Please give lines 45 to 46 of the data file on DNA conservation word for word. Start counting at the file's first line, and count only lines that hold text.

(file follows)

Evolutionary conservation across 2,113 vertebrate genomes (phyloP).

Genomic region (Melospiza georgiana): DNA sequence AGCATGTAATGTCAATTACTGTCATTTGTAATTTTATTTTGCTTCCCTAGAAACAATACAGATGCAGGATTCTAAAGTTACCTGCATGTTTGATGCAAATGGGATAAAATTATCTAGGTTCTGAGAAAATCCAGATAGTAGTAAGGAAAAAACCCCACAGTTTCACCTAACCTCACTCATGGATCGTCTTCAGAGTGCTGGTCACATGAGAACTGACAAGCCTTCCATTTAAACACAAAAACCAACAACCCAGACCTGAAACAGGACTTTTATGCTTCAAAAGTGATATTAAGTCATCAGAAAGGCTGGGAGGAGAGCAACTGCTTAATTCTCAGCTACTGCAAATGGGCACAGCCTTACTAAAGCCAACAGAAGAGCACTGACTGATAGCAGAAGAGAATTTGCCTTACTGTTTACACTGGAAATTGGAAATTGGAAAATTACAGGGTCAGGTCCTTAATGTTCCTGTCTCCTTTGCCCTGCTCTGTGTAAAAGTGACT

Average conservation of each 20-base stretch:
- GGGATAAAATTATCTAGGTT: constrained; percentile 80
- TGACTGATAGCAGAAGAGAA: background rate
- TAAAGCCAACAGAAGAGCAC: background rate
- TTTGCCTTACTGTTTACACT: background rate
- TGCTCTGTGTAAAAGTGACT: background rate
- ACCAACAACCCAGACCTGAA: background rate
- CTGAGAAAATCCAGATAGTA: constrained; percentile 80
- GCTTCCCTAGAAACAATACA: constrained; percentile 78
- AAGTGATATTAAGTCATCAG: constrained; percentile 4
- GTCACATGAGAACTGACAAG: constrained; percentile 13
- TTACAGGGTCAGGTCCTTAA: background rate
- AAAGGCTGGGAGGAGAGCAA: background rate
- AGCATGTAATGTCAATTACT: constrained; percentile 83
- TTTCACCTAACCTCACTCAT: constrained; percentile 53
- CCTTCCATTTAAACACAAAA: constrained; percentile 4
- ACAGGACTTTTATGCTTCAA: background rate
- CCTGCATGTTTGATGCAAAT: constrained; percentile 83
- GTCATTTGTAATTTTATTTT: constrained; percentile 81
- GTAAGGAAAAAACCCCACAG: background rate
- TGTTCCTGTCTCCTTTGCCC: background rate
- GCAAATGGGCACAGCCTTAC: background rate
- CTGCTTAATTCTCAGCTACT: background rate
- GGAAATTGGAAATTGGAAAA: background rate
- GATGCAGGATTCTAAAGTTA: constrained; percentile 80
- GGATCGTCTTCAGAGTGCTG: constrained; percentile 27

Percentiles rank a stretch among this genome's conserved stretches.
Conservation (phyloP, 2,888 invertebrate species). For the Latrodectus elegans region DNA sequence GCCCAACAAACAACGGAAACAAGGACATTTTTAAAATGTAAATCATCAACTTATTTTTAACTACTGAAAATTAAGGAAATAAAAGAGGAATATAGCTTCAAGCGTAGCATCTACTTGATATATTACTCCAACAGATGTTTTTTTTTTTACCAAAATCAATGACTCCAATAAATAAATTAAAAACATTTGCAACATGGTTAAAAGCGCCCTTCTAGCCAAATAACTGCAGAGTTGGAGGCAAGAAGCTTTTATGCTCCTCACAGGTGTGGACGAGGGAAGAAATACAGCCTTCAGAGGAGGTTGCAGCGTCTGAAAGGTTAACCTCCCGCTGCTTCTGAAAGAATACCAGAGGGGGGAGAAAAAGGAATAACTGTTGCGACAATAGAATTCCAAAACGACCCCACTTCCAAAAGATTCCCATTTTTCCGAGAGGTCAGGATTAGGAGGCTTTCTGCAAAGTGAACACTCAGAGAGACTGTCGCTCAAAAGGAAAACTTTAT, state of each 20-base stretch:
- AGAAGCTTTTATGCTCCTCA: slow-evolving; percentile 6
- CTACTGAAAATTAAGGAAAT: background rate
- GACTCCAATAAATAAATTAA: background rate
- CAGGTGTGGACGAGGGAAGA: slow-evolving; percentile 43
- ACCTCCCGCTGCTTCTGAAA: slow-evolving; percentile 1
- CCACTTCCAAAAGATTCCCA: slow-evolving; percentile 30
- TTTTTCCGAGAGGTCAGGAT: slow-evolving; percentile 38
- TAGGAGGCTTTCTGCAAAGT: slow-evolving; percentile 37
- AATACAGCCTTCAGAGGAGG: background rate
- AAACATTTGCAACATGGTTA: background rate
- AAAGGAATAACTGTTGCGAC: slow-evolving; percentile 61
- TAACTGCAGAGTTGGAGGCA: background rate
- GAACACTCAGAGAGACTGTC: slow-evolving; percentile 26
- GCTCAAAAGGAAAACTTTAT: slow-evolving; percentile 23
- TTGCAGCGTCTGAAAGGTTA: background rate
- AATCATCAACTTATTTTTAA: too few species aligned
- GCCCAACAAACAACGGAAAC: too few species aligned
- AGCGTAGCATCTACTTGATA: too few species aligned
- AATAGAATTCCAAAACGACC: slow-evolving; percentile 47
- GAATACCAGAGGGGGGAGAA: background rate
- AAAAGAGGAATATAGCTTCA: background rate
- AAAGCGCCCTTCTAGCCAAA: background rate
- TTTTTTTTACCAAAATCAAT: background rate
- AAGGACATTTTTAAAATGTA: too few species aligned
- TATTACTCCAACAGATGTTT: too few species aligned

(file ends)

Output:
- TTGCAGCGTCTGAAAGGTTA: background rate
- AATCATCAACTTATTTTTAA: too few species aligned